The main advantage of our approach is the non-destructive quality control that does not interfere with the (production) process or demolish the inspected object. It combines various measurement and analysis steps: precise sound recording, pre-filtering of noise and useful sound, as well as intelligent signal analysis and evaluation using ML. Several steps are required prior to recording the data, including: determining how data will be acquired (i.e., type of microphone, position of sensors, description of the context, definition of recording length and method, sampling rate, resolution); context specific synchronisation with additional and other (sensor) data, and the definition of an annotation policy.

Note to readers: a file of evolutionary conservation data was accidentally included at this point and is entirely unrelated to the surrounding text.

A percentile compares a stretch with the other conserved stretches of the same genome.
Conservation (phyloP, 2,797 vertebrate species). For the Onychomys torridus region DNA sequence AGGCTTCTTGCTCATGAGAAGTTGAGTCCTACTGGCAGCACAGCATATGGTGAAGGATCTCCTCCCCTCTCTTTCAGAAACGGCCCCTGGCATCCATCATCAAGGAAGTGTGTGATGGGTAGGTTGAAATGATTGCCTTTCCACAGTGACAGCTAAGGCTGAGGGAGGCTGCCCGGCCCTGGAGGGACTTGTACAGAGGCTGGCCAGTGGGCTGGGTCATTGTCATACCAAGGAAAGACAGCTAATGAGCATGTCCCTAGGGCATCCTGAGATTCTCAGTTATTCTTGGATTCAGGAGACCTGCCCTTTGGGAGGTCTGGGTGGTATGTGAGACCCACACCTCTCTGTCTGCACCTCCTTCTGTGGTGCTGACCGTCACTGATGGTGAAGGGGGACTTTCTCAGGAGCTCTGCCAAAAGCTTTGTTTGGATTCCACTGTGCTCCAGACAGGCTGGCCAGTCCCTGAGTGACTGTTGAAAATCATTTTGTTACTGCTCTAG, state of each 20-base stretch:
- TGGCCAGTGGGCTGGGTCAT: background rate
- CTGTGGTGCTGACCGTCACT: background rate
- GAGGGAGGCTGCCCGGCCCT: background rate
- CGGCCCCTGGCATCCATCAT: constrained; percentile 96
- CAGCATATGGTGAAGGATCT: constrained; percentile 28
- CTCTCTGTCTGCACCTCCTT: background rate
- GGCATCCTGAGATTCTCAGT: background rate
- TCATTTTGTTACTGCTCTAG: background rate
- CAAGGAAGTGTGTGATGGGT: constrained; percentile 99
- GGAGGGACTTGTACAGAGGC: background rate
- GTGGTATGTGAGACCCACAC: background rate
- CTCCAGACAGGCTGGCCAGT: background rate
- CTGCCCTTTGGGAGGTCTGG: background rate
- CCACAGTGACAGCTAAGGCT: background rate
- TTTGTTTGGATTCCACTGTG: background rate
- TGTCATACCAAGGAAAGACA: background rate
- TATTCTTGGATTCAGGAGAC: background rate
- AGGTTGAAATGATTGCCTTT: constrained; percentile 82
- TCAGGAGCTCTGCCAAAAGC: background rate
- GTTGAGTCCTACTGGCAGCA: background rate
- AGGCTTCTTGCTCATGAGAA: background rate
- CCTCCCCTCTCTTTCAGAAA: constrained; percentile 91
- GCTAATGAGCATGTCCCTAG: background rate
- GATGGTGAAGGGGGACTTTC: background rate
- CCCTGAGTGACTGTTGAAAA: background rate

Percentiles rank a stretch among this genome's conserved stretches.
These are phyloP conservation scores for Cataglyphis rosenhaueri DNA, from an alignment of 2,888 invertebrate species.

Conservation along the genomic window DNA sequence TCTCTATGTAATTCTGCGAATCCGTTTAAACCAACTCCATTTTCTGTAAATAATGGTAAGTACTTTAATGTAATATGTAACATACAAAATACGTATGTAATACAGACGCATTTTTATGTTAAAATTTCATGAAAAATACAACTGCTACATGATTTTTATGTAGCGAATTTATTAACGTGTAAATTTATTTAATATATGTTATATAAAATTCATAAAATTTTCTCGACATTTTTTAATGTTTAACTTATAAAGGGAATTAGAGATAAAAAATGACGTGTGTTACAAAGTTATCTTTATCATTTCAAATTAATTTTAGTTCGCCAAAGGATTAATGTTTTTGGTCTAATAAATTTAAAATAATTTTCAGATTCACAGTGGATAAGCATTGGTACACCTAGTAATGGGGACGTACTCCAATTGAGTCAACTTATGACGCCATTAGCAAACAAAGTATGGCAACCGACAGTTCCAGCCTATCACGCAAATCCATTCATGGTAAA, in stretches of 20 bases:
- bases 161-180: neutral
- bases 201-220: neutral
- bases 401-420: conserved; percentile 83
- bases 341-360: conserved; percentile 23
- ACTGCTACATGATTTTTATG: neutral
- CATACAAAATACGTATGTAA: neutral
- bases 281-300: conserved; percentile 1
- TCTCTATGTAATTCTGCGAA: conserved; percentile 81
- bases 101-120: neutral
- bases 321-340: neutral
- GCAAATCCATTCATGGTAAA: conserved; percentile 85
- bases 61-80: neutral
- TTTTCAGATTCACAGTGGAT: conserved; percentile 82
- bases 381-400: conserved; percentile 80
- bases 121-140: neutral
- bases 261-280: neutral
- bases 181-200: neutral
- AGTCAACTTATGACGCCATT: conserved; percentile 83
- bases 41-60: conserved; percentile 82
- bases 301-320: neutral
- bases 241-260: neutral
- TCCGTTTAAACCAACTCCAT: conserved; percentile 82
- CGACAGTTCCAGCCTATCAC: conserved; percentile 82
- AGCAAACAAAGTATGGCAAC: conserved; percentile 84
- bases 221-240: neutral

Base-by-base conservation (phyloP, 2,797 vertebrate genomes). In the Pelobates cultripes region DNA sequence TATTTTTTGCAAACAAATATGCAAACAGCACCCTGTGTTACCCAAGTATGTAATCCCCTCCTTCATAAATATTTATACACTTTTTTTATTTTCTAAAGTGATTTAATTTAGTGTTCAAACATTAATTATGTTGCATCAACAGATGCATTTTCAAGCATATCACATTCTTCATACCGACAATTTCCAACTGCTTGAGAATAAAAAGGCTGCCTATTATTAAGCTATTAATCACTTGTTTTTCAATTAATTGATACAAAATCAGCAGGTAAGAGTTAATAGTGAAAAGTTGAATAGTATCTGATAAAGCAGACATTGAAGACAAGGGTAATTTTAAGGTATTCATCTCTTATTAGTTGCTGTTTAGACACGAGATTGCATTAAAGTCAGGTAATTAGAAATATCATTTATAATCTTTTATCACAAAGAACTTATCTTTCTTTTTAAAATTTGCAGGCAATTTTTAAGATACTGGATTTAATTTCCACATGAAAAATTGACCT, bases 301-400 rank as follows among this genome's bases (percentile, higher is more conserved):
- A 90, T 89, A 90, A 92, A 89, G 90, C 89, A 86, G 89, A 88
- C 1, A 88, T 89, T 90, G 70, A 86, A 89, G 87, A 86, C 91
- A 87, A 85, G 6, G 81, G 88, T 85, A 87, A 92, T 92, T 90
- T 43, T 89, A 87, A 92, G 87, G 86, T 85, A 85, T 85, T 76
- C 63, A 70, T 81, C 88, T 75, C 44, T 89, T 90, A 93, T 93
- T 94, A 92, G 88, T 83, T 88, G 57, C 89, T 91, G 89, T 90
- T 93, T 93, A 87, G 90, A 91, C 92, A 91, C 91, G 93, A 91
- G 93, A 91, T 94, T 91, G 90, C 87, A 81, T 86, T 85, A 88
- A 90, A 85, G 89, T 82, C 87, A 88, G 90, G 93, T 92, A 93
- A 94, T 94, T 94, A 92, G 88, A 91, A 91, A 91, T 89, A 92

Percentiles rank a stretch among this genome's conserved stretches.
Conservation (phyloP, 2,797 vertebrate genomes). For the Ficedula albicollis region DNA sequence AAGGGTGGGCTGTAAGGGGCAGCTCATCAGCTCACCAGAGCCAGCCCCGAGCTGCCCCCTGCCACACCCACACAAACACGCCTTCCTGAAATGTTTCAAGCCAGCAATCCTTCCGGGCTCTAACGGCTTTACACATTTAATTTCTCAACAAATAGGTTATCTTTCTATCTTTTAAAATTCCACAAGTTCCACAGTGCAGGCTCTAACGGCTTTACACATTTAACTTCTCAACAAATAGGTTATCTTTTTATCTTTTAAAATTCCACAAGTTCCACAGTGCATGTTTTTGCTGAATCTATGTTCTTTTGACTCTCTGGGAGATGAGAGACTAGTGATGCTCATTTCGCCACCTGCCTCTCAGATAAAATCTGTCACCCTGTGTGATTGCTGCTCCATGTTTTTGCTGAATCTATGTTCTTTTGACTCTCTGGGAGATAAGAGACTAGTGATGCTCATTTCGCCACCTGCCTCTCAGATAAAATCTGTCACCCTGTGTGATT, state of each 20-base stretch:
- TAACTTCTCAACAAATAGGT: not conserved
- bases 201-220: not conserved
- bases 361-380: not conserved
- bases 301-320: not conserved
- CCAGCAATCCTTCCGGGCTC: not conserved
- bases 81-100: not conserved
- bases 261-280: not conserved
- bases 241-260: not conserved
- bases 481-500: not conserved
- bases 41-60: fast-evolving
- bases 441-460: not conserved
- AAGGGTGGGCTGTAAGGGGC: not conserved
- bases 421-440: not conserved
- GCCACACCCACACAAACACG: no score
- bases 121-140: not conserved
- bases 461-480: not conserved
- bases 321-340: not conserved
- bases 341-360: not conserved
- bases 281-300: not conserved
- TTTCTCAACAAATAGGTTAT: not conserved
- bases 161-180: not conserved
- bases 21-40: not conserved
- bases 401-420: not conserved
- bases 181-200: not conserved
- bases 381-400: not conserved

Once these requirements are defined, the actual recording of data considering different conditions for the later classification training takes place. In our case, the conditions include audible differentiation of three pucks of different weights (18/19/23 grams) and materials (3D printed (material: PA2200)/3D printed with rubber ring (material: PA2200)/hard plastic original), as well as different kinds of (simulated) background noises and player behaviour. We record continuously using an USB audio interface (into a mini PC in wave format using two directional microphones, one for each side of the air hockey field), with 44.1 kHz and 32 Bit. After the training the system based on various predefined conditions, the ad-hoc analysis and interpretation of data takes place. The classification starts during power-up of the air hockey table and is able to detect the different kinds of pucks on the field.